Xanax has been more strongly associated with withdrawal effects and being on Ambien may help to somewhat mitigate them since they act on some of the same receptors. This hasn't been tested clinically, however.

Additionally, benzodiazepines like Xanax can affect certain stages of sleep (e.g. stage 3, 4 and REM sleep) while Ambien doesn't appear to. Stopping Xanax first, then Ambien, may be a good way to evaluate how your sleep is affected by these drugs.

On the other hand, since Xanax has a broader spectrum of action, it may make sense to discontinue zolpidem first if you rely on the anxiolytic or anticonvulsant effects of the drug. This would also represent a more gradual taper approach.

In any case, you should discuss with your doctor the best approach for your medical situation.


Ambien (zolpidem) and Xanax (alprazolam) have similar pharmacologic actions, but the overall effect and receptor interaction of Xanax is more wide-ranging. There is currently no recommendation regarding which to taper first if you are taking both of them. There are many factors to consider and you should discuss a tapering protocol with your doctor that best suits your situation.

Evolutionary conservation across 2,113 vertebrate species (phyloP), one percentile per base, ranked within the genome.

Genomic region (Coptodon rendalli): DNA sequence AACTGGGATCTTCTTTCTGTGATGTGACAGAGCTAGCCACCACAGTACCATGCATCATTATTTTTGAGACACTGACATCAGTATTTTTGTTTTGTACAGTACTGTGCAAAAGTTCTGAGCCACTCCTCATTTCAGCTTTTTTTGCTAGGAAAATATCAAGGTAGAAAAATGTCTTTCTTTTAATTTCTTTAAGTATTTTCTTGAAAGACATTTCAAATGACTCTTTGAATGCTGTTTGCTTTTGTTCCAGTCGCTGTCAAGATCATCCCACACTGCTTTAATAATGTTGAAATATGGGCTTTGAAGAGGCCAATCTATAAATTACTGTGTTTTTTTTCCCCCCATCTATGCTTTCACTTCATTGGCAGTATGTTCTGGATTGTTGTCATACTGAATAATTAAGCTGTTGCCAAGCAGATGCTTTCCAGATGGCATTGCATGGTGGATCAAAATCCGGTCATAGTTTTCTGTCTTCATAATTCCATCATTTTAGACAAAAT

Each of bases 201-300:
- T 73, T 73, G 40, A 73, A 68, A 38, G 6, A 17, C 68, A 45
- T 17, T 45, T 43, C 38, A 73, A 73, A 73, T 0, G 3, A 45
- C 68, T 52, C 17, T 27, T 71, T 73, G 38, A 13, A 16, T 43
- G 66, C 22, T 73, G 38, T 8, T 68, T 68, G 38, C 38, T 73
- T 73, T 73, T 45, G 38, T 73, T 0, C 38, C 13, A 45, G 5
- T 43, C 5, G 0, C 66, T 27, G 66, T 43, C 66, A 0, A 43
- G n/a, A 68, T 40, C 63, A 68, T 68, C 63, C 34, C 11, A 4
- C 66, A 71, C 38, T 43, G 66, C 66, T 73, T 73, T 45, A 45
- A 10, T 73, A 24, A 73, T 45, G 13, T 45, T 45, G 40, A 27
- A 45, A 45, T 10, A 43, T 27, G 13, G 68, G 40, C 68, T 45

1. Xanax Monograph. AccessFDA
  2. Ivadal Monograph. Sanofi-aventis
  3. Ambien Monograph. AccessFDA
  4. Alprazolam Monograph. NIH Bookshelf
  5. Detoxification from high-dose zolpidem using diazepam. PubMed
  6. Deprescribing benzodiazepine receptor agonists. PubMed
  7. Benzodiazepines and Z-Drugs: An Updated Review of Major Adverse Outcomes Reported on in Epidemiologic Research. PubMed
  8. Management of benzodiazepine misuse and dependence. PubMed

About the Pharmacist

Dr. Brian Staiger Pharm.D

Dr. Brian Staiger is a licensed pharmacist in New York State and the founder of PharmacistAnswers.com. He graduated from the University At Buffalo with a Doctor of Pharmacy degree in 2010. He has been featured in numerous publications including the Huffington Post as well as a variety of health and pharmacy-related blogs. Please feel free to reach out to him directly if you have any inquiries or want to connect! He's answered thousands of medication and pharmacy-related questions and he's ready to answer yours! Brian.Staiger@PharmacistAnswers.com Office: 716-389-3076